Is Silver Diamine Fluoride Application Right for My Child?
Silver Diamine Fluoride application is a common tooth decay treatment and prevention option in babies, toddlers, and children. As a parent, you are likely wondering if silver diamine fluoride (SDF) application is really right for your child. At Dental School Pediatric Dentistry in Goodlettsville, TN—we’re here to help you decide what’s best for your child.
SDF is often times the ideal in the following situations:
- Babies and toddlers: This is the least invasive option to treat baby tooth decay. It can also keep teeth from decaying further. Some parents wonder if it’s necessary to treat baby tooth decay since the teeth will fall out—it is necessary. Children need strong, healthy teeth to chew their food and to speak.
- Multiple cavities: SDF application can cover up to eight teeth at once. Filling multiple cavities takes longer and is less comfortable for children, making this the preferred option for kids with multiple cavities.
- Special needs: Children of all ages with special needs may not have the ability to restrict their own movement enough to receive numbing. They also may not understand the process enough to remain calm. SDF can treat their cavities in just minutes, without causing undue distress.
- Older kids: Kids up to age 13 can deal with tooth decay in baby teeth while their permanent teeth come in. With a skilled application, SDF can keep decaying baby teeth from negatively impacting surrounding permanent teeth as they emerge and develop.
- Genetic predisposition: If you have a family history of more-easily getting cavities, SDF can lower your children’s risk of getting cavities.
SDF is not recommended if your child has: a silver allergy, significant damage to their front teeth, has been diagnosed with gingivitis or lichen planus, or if they don’t want to have stained teeth at all.
Silver diamine fluoride application is internationally-recognized for its safety and effectiveness of treating and preventing cavities. SDF is a commonly-used tooth decay treatment option in infants all the way through the loss of the last baby tooth. Additionally, it has a lower cost and requires less time at the dentist than traditional fillings. If you have any questions or would like a consultation, contact our office.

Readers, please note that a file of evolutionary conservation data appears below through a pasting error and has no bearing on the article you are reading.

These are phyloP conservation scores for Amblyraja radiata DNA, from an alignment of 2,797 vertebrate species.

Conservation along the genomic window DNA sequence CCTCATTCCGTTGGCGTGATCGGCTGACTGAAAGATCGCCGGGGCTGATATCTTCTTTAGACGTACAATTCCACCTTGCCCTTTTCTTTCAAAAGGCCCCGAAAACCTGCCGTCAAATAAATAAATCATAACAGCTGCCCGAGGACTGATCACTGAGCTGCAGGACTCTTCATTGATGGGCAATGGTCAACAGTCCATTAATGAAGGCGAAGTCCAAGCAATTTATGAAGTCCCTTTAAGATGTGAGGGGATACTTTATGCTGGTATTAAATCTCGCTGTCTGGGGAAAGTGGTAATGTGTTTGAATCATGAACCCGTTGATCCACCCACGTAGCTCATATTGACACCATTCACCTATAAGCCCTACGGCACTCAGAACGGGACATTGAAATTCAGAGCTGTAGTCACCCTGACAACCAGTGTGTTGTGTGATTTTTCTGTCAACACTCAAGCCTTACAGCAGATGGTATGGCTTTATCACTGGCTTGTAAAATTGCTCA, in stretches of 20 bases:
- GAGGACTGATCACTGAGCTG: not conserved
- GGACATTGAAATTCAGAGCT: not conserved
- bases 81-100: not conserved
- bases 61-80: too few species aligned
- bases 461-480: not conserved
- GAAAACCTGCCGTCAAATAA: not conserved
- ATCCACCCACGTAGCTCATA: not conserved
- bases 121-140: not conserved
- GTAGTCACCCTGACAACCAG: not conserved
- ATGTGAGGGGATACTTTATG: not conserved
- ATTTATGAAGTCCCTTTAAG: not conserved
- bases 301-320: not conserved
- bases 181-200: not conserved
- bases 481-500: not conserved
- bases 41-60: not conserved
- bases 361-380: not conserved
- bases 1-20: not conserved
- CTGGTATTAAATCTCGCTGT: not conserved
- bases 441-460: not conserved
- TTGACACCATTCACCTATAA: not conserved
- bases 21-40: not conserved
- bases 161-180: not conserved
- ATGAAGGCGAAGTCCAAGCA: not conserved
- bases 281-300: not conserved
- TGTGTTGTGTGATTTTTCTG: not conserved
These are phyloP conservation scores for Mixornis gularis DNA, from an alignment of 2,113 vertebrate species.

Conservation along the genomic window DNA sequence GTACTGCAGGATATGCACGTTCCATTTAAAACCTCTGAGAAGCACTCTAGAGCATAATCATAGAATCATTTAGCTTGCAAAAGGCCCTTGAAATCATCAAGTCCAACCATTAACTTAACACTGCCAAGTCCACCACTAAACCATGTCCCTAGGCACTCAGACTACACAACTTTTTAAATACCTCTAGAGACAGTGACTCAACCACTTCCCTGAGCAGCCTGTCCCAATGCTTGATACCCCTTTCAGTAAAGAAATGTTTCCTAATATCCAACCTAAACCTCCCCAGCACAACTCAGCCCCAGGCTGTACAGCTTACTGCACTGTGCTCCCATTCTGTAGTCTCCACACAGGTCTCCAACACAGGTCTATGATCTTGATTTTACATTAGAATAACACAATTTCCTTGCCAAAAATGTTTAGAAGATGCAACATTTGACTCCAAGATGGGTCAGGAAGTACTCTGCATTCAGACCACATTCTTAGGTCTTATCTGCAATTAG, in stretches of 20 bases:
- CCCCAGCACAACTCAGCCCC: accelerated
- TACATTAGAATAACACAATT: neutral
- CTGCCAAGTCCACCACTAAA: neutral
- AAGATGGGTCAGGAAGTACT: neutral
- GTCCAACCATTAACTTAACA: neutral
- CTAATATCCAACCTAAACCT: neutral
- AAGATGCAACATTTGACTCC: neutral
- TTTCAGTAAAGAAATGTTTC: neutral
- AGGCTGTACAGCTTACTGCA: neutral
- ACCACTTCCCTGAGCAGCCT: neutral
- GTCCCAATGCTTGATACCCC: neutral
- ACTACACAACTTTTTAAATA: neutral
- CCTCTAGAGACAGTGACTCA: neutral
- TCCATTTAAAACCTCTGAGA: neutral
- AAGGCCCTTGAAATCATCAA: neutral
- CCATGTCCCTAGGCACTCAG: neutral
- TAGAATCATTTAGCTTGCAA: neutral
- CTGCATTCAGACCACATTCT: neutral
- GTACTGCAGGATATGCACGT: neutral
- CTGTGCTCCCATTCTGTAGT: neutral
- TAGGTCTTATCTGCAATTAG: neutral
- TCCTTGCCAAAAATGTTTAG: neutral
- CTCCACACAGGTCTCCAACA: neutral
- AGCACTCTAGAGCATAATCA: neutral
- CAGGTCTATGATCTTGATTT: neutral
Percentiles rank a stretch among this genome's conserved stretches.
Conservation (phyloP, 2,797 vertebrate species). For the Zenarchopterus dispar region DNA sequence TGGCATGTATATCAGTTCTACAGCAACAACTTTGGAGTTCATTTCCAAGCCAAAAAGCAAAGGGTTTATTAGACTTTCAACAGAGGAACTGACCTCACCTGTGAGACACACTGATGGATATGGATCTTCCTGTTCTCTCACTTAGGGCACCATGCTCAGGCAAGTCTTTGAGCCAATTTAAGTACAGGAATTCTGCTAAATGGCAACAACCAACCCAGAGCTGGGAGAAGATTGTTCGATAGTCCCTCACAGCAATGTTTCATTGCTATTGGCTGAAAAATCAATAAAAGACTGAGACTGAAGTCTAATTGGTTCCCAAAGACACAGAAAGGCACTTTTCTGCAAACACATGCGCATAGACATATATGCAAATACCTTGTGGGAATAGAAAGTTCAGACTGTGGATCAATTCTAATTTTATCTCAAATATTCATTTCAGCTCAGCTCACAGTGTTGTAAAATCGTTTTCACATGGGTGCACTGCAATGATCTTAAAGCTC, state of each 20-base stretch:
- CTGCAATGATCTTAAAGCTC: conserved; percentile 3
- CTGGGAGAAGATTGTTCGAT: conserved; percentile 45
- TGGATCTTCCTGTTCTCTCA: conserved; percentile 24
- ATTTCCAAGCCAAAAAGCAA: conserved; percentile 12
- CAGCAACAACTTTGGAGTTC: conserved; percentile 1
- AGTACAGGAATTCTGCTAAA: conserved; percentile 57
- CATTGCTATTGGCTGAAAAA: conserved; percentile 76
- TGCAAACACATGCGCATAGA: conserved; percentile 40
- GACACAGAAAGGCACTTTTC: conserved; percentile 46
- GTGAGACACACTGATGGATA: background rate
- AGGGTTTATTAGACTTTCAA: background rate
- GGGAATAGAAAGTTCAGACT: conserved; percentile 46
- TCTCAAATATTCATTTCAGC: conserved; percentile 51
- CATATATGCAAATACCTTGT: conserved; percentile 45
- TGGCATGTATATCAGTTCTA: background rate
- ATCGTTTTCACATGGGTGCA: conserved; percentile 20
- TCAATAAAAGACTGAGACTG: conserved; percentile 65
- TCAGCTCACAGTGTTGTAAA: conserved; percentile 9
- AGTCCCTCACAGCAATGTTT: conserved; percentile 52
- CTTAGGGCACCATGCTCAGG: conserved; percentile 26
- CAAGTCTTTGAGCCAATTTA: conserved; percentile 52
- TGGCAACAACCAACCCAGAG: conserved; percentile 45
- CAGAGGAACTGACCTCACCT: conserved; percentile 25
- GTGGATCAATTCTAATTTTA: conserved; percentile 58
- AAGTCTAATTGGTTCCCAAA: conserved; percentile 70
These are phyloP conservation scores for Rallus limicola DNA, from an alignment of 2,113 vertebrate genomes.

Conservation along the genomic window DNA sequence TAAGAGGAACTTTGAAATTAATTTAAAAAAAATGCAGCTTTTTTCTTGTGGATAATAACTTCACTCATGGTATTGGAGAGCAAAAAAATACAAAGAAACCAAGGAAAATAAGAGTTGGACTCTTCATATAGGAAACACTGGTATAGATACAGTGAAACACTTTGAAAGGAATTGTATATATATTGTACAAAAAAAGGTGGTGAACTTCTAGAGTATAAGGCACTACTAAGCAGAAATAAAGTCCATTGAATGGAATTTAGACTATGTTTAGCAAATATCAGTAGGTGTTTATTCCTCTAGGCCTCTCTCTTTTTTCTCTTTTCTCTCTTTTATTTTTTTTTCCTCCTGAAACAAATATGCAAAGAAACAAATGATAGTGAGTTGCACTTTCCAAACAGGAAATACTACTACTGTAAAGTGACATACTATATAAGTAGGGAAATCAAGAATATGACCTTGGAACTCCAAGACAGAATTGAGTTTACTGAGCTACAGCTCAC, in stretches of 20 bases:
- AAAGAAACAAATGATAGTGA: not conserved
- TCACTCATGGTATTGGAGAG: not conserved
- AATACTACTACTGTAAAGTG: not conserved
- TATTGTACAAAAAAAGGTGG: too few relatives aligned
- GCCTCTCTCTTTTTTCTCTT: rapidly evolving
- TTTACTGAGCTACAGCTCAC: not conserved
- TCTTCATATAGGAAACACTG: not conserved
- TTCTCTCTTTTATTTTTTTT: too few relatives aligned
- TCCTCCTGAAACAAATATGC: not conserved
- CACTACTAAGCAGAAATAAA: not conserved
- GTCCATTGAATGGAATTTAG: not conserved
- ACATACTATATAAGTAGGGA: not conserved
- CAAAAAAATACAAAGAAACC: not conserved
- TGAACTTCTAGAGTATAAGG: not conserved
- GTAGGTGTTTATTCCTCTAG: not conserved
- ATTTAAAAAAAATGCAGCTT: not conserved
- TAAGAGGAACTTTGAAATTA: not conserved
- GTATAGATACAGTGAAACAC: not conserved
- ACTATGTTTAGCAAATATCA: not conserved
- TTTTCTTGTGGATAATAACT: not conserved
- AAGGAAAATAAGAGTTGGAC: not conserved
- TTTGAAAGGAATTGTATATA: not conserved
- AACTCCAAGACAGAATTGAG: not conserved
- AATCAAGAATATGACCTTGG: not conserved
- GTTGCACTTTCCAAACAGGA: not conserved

Learn More About Silver Diamine Fluoride at Dental School Pediatric Dentistry
Pediatric Dental Sealants
Pediatric dental sealants are an important preventive measure designed to give your child’s smile every possible advantage. Many dentists recommend children get sealants on their teeth as soon as their permanent molars grow in to prevent decay from the beginning. It is essential to protect your child’s oral health early on and prevent problems that may trouble them later on.
What Are Pediatric Dental Sealants?
The “grooves,” or crevices and pits along the back molars are highly susceptible to germs and bacteria that build up when food particles, such as sugar, become trapped inside them. Regular brushing goes a long way, but even the most dedicated of brushers can struggle to clean those grooves properly.
A pediatric dental sealant is a thin white or clear resin liquid applied to the surface of a child’s molars with a small brush. This thin coating placed over the biting surface of the molars protects them from decay. The protective coating reduces a child’s risk of cavities by 80% according to the American Dental Association (ADA).
Are Pediatric Dental Sealants Safe?
Dental sealants are safe and pose minimal risk to children. They are a great non-invasive way to help protect your child’s teeth from cavities. No materials go inside the tooth as fillings do. Sealants are made of a medical-grade resin. The materials are similar to the white filling material used when patients have cavities filled. The main difference is the sealant material; it’s runny in nature. Sealants are applied to teeth using a small brush to easily flow into the micro-grooves of the teeth.
This non-invasive and painless procedure is quick and completed in one visit. The procedure starts by cleaning the teeth being sealed with a polishing brush and pumice (gritty toothpaste). Once the teeth have been dried, they are isolated from any saliva from the tongue and cheeks using a small cotton roll or triangular intraoral cheek shield called a “dry angle.” Then, an etching solution is applied to the surface of the teeth to disinfect and prep the tooth for better sealant adherence. The teeth are rinsed off and dried once again. A thin bonding layer is painted on the teeth, then the sealant is applied directly onto the surface of the teeth, covering the enamel. After that is complete, the teeth are “cured” or dried using an LED blue light. This allows for faster application because it hardens and bonds the sealant to the tooth surface.
This entire process only takes about one minute for each tooth needing to be sealed. There are also no restrictions following the procedure, patients can eat and drink right away and can return to school immediately after. Dental sealants for a child are designed to protect their teeth for a minimum of 3-5 years, with a maximum of 10 years if they are well maintained. During your child’s regular dental checkups, the dentist will check the sealants to ensure they are still in place and haven’t cracked or worn away. If they do get damaged, they can be easily repaired.Learn More About Dental Sealants at Dental School Pediatric Dentistry